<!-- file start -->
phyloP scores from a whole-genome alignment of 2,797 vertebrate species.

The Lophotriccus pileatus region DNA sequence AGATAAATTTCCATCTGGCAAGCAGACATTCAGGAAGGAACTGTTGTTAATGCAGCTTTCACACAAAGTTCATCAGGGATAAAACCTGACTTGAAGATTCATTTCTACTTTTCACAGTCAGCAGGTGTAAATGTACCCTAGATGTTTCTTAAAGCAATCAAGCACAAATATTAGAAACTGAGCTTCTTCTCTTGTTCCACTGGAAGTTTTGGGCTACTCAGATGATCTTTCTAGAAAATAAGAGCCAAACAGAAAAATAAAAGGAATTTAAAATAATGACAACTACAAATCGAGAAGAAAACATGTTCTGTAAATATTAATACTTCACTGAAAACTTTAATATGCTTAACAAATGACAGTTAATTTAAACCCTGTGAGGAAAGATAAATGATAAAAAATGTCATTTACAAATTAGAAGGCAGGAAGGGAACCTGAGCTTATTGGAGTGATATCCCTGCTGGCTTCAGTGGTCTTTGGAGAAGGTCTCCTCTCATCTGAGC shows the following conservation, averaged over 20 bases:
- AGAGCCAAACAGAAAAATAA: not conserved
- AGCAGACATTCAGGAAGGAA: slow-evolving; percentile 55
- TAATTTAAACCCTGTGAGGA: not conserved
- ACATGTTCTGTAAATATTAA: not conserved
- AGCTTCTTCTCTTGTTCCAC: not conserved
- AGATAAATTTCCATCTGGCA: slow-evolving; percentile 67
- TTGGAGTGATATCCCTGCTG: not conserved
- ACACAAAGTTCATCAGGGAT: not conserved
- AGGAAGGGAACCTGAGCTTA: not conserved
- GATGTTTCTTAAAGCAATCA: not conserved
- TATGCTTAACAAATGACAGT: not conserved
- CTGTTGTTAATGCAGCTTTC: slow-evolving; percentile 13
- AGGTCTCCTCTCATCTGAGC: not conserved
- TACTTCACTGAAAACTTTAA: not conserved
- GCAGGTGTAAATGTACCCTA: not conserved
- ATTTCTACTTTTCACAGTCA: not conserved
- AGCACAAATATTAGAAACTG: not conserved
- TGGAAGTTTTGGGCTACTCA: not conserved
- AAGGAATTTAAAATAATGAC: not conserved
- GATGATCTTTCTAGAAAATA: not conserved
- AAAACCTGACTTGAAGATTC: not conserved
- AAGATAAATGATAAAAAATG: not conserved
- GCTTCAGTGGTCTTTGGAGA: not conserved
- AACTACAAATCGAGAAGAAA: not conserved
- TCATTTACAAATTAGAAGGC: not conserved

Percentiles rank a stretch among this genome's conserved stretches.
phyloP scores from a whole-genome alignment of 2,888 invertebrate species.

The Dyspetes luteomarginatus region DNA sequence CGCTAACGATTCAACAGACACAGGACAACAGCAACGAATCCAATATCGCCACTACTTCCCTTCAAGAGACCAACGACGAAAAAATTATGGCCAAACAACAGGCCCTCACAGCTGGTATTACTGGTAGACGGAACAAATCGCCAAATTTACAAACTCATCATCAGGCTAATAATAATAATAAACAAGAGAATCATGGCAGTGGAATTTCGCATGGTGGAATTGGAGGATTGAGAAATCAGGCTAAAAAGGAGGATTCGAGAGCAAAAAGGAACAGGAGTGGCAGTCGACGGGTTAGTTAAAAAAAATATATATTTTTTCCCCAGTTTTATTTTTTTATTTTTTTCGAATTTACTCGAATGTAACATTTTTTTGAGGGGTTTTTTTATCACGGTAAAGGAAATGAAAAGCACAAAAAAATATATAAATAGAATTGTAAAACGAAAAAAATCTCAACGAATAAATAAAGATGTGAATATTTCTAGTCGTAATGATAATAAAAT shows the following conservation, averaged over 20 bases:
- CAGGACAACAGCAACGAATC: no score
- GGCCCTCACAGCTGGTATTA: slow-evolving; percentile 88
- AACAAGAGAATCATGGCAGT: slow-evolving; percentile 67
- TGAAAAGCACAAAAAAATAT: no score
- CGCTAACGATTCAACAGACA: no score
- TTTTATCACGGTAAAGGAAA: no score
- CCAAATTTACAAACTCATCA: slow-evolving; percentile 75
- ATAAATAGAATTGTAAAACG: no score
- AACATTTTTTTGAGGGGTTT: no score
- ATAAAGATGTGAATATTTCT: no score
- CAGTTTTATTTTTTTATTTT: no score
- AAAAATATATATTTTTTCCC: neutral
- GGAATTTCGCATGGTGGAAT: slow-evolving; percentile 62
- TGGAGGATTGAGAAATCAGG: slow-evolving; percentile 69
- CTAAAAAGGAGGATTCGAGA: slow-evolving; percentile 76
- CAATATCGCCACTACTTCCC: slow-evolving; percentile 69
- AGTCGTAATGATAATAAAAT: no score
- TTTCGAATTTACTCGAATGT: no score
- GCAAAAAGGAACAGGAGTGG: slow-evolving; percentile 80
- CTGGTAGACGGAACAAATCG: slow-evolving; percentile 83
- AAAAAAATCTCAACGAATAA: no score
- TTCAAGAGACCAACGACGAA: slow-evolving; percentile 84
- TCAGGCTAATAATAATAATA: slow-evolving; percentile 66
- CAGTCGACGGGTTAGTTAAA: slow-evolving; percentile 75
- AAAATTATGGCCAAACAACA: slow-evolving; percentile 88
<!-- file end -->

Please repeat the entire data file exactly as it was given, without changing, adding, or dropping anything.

phyloP scores from a whole-genome alignment of 2,797 vertebrate species.

The Lophotriccus pileatus region DNA sequence AGATAAATTTCCATCTGGCAAGCAGACATTCAGGAAGGAACTGTTGTTAATGCAGCTTTCACACAAAGTTCATCAGGGATAAAACCTGACTTGAAGATTCATTTCTACTTTTCACAGTCAGCAGGTGTAAATGTACCCTAGATGTTTCTTAAAGCAATCAAGCACAAATATTAGAAACTGAGCTTCTTCTCTTGTTCCACTGGAAGTTTTGGGCTACTCAGATGATCTTTCTAGAAAATAAGAGCCAAACAGAAAAATAAAAGGAATTTAAAATAATGACAACTACAAATCGAGAAGAAAACATGTTCTGTAAATATTAATACTTCACTGAAAACTTTAATATGCTTAACAAATGACAGTTAATTTAAACCCTGTGAGGAAAGATAAATGATAAAAAATGTCATTTACAAATTAGAAGGCAGGAAGGGAACCTGAGCTTATTGGAGTGATATCCCTGCTGGCTTCAGTGGTCTTTGGAGAAGGTCTCCTCTCATCTGAGC shows the following conservation, averaged over 20 bases:
- AGAGCCAAACAGAAAAATAA: not conserved
- AGCAGACATTCAGGAAGGAA: slow-evolving; percentile 55
- TAATTTAAACCCTGTGAGGA: not conserved
- ACATGTTCTGTAAATATTAA: not conserved
- AGCTTCTTCTCTTGTTCCAC: not conserved
- AGATAAATTTCCATCTGGCA: slow-evolving; percentile 67
- TTGGAGTGATATCCCTGCTG: not conserved
- ACACAAAGTTCATCAGGGAT: not conserved
- AGGAAGGGAACCTGAGCTTA: not conserved
- GATGTTTCTTAAAGCAATCA: not conserved
- TATGCTTAACAAATGACAGT: not conserved
- CTGTTGTTAATGCAGCTTTC: slow-evolving; percentile 13
- AGGTCTCCTCTCATCTGAGC: not conserved
- TACTTCACTGAAAACTTTAA: not conserved
- GCAGGTGTAAATGTACCCTA: not conserved
- ATTTCTACTTTTCACAGTCA: not conserved
- AGCACAAATATTAGAAACTG: not conserved
- TGGAAGTTTTGGGCTACTCA: not conserved
- AAGGAATTTAAAATAATGAC: not conserved
- GATGATCTTTCTAGAAAATA: not conserved
- AAAACCTGACTTGAAGATTC: not conserved
- AAGATAAATGATAAAAAATG: not conserved
- GCTTCAGTGGTCTTTGGAGA: not conserved
- AACTACAAATCGAGAAGAAA: not conserved
- TCATTTACAAATTAGAAGGC: not conserved

Percentiles rank a stretch among this genome's conserved stretches.
phyloP scores from a whole-genome alignment of 2,888 invertebrate species.

The Dyspetes luteomarginatus region DNA sequence CGCTAACGATTCAACAGACACAGGACAACAGCAACGAATCCAATATCGCCACTACTTCCCTTCAAGAGACCAACGACGAAAAAATTATGGCCAAACAACAGGCCCTCACAGCTGGTATTACTGGTAGACGGAACAAATCGCCAAATTTACAAACTCATCATCAGGCTAATAATAATAATAAACAAGAGAATCATGGCAGTGGAATTTCGCATGGTGGAATTGGAGGATTGAGAAATCAGGCTAAAAAGGAGGATTCGAGAGCAAAAAGGAACAGGAGTGGCAGTCGACGGGTTAGTTAAAAAAAATATATATTTTTTCCCCAGTTTTATTTTTTTATTTTTTTCGAATTTACTCGAATGTAACATTTTTTTGAGGGGTTTTTTTATCACGGTAAAGGAAATGAAAAGCACAAAAAAATATATAAATAGAATTGTAAAACGAAAAAAATCTCAACGAATAAATAAAGATGTGAATATTTCTAGTCGTAATGATAATAAAAT shows the following conservation, averaged over 20 bases:
- CAGGACAACAGCAACGAATC: no score
- GGCCCTCACAGCTGGTATTA: slow-evolving; percentile 88
- AACAAGAGAATCATGGCAGT: slow-evolving; percentile 67
- TGAAAAGCACAAAAAAATAT: no score
- CGCTAACGATTCAACAGACA: no score
- TTTTATCACGGTAAAGGAAA: no score
- CCAAATTTACAAACTCATCA: slow-evolving; percentile 75
- ATAAATAGAATTGTAAAACG: no score
- AACATTTTTTTGAGGGGTTT: no score
- ATAAAGATGTGAATATTTCT: no score
- CAGTTTTATTTTTTTATTTT: no score
- AAAAATATATATTTTTTCCC: neutral
- GGAATTTCGCATGGTGGAAT: slow-evolving; percentile 62
- TGGAGGATTGAGAAATCAGG: slow-evolving; percentile 69
- CTAAAAAGGAGGATTCGAGA: slow-evolving; percentile 76
- CAATATCGCCACTACTTCCC: slow-evolving; percentile 69
- AGTCGTAATGATAATAAAAT: no score
- TTTCGAATTTACTCGAATGT: no score
- GCAAAAAGGAACAGGAGTGG: slow-evolving; percentile 80
- CTGGTAGACGGAACAAATCG: slow-evolving; percentile 83
- AAAAAAATCTCAACGAATAA: no score
- TTCAAGAGACCAACGACGAA: slow-evolving; percentile 84
- TCAGGCTAATAATAATAATA: slow-evolving; percentile 66
- CAGTCGACGGGTTAGTTAAA: slow-evolving; percentile 75
- AAAATTATGGCCAAACAACA: slow-evolving; percentile 88